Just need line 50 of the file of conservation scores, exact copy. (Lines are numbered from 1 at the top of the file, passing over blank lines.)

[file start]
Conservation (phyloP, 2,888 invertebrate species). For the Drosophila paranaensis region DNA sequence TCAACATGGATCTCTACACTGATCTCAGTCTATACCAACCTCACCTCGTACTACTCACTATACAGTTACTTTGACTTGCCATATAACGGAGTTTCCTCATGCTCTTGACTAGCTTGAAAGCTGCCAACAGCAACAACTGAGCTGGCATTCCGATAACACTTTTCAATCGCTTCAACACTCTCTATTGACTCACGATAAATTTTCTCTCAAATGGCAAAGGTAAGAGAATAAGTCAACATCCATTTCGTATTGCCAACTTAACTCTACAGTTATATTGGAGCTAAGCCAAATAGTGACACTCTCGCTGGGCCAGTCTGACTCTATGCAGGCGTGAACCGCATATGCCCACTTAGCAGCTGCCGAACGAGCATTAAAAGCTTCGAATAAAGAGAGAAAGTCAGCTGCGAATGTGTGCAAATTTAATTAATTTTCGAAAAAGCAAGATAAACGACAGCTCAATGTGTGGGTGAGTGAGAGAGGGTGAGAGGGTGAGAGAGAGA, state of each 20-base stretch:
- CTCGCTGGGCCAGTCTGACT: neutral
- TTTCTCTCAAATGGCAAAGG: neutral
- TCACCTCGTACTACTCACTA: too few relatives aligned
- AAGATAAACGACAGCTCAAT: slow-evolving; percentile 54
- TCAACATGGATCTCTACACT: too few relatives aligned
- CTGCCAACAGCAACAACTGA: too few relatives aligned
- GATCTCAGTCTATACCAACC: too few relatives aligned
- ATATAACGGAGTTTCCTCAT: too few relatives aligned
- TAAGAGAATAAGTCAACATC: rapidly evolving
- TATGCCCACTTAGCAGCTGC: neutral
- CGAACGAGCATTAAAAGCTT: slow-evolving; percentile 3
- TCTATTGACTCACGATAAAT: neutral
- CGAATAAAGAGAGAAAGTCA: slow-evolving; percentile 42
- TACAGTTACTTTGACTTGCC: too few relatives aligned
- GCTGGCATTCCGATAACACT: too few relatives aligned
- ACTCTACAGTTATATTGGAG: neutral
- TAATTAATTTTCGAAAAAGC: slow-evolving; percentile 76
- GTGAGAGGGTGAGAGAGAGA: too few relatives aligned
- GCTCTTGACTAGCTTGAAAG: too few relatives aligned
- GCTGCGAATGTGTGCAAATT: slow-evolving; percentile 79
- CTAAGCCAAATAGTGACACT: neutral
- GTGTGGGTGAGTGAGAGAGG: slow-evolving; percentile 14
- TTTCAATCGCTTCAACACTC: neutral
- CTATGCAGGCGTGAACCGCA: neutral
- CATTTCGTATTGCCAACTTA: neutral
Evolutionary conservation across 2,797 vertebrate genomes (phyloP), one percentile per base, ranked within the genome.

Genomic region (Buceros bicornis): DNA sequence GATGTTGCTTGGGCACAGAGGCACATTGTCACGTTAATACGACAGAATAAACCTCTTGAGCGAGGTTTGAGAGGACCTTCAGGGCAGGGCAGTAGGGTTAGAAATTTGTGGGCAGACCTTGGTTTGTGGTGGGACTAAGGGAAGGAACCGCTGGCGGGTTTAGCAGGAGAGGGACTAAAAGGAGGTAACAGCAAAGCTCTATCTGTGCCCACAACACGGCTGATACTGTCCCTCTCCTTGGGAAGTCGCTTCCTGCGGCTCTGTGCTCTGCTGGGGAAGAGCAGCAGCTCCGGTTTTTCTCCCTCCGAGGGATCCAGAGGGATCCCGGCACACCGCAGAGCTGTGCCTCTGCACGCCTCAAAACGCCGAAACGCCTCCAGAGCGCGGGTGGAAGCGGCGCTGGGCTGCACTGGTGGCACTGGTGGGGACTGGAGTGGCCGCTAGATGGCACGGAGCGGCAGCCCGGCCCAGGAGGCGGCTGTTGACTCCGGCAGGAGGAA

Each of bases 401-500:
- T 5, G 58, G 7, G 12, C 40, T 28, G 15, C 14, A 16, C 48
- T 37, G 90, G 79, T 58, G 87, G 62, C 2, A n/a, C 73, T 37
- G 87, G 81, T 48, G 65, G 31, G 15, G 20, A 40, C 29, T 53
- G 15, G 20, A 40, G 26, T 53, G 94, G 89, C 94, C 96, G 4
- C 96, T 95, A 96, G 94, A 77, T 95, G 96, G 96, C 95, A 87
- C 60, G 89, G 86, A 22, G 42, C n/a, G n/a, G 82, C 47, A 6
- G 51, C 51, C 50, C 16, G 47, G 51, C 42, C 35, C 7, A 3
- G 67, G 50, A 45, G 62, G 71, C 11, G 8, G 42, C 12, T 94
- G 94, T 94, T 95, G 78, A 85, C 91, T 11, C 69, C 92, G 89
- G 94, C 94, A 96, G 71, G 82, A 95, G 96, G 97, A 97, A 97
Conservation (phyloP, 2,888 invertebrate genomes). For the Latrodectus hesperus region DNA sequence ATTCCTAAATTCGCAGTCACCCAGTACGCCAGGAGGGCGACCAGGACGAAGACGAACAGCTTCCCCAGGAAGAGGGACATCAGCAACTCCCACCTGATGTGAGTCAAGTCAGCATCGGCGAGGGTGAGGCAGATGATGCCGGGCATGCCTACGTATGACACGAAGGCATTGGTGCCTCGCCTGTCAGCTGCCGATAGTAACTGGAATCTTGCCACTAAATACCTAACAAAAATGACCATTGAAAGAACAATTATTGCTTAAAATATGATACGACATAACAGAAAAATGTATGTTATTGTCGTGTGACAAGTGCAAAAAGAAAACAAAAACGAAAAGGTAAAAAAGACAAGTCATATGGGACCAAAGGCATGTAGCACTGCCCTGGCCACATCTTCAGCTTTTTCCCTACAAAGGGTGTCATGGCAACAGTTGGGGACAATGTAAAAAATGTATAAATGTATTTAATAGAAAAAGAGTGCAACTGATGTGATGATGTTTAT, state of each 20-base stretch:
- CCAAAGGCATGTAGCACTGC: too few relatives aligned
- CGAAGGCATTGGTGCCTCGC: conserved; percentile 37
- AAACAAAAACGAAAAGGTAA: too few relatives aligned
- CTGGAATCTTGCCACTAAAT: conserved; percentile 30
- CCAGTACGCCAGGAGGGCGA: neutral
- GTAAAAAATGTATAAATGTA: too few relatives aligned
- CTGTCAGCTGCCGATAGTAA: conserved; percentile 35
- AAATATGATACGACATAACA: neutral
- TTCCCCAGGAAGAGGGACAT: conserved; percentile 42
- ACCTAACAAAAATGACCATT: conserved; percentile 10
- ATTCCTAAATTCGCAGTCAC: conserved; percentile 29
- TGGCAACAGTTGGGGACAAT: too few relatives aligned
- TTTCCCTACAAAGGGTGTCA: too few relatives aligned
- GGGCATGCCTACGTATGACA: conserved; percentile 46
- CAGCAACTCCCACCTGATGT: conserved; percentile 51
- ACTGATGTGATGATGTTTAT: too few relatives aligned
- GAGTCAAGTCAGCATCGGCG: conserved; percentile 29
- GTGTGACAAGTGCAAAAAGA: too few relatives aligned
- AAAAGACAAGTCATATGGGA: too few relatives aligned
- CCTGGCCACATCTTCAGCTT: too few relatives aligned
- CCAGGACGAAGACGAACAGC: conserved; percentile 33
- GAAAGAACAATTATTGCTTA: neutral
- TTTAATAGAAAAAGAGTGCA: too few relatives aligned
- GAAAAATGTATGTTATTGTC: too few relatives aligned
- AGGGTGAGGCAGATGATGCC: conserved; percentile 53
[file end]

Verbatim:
- ACCTAACAAAAATGACCATT: conserved; percentile 10